Susan E. Little, DVM, PhD, DACVM (parasitology)

Department of Veterinary Pathobiology, Center for Veterinary Health Sciences

Oklahoma State University




Dr. Susan Little is a Regents Professor and Krull-Ewing Chair in Veterinary Parasitology at the Center for Veterinary Health Sciences, Oklahoma State University. She is recognized internationally as a leader in veterinary parasitology and vector-borne disease. She teaches veterinary parasitology and oversees a research program centered on tick-borne diseases and zoonotic parasites. She is a founder and co-director of the National Center for Veterinary Parasitology, a past-president of the American Association of Veterinary Parasitologists, and an Emeritus Member and past-president of the Companion Animal Parasite Council (CAPC).


Helping protect the bond between veterinary clients and pets through parasite control

Controlling parasites protects the human-animal bond, ensuring that fleas, ticks and internal parasites don't come between pets and their owners while also protecting pet and public health.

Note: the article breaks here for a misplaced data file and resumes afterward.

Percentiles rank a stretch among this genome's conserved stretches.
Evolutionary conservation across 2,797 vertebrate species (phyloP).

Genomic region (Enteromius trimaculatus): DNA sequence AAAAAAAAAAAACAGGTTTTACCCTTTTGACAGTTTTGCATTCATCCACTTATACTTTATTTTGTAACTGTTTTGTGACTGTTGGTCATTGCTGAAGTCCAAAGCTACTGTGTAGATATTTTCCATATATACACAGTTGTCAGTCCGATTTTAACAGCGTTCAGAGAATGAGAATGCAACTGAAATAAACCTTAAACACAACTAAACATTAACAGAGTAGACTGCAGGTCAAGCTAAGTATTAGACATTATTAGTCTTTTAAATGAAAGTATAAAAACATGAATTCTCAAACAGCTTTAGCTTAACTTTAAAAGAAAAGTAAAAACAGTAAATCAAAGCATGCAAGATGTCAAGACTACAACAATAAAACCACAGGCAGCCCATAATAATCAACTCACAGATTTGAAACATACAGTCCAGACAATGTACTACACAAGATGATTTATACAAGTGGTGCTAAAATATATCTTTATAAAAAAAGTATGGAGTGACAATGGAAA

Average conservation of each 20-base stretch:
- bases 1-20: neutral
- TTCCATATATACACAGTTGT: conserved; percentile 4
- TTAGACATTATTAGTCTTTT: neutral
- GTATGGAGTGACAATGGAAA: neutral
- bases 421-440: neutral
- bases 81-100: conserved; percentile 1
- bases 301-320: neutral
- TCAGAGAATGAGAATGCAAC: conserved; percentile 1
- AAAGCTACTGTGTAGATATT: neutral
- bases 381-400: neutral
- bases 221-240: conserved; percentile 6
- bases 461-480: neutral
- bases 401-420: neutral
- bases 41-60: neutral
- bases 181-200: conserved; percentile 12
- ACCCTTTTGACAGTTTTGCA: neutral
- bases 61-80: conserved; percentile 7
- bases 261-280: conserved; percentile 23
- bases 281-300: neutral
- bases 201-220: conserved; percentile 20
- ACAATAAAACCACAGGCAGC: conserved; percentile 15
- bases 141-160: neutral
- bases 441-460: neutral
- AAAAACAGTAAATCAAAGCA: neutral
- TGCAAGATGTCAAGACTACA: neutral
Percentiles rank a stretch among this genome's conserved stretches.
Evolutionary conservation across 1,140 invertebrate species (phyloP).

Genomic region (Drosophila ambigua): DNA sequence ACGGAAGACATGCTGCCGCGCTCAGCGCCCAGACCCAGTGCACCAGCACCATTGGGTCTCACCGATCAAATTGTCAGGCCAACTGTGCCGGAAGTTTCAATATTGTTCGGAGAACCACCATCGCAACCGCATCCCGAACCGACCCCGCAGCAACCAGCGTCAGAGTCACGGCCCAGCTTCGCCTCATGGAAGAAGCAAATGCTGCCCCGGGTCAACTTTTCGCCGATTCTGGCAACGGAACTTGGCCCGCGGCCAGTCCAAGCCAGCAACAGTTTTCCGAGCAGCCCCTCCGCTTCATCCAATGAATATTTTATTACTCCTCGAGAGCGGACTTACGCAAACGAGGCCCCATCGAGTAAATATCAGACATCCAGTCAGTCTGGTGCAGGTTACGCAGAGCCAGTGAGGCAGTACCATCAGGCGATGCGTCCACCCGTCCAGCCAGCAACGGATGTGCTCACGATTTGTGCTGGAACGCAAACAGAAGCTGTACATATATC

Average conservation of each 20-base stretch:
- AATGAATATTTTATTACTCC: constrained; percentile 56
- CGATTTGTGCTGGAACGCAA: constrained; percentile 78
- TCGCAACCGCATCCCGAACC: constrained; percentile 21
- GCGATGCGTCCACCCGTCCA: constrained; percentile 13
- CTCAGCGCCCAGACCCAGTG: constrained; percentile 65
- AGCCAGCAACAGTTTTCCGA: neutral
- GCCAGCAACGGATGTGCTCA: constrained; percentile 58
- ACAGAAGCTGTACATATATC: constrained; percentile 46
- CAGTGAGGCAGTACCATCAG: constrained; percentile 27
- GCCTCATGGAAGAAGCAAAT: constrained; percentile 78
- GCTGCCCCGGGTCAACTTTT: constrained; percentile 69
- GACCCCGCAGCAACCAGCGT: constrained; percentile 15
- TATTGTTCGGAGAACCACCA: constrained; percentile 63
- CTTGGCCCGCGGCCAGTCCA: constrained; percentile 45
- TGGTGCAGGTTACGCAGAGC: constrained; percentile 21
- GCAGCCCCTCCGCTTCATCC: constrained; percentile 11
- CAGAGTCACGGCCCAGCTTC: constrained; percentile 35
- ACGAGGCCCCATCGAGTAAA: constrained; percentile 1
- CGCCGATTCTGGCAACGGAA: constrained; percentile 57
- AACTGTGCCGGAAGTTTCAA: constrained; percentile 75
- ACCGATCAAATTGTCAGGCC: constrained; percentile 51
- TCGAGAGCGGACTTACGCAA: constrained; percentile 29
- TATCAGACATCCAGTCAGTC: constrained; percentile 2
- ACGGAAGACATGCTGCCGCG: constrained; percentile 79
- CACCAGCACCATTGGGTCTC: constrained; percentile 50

Symbiosis in parasitology: Heartworm recommendations updated

The National Center for Veterinary Parasitology and Companion Animal Parasite Council address emerging needs in understanding and managing heartworms and other complex parasites.

Tick biology and behavior (Proceedings)

The common ticks on dogs and cats in North America are all three host ticks. Accordingly, the larvae, nymphs, and adults of each species must each quest, attach to a host, and feed before leaving the host to molt or deposit eggs in the environment.

Tick-borne diseases: Lyme borreliosis and anaplasmosis (Proceedings)

Testing for Lyme disease and anaplasmosis often involves detection of antibodies. Antibodies may be detected on a patient-side assay such as the 3Dx/4Dx SNAP tests or using IFA at a reference lab. The SNAP test uses C6 as the target antigen and thus the B. burgdorferi result is very specific.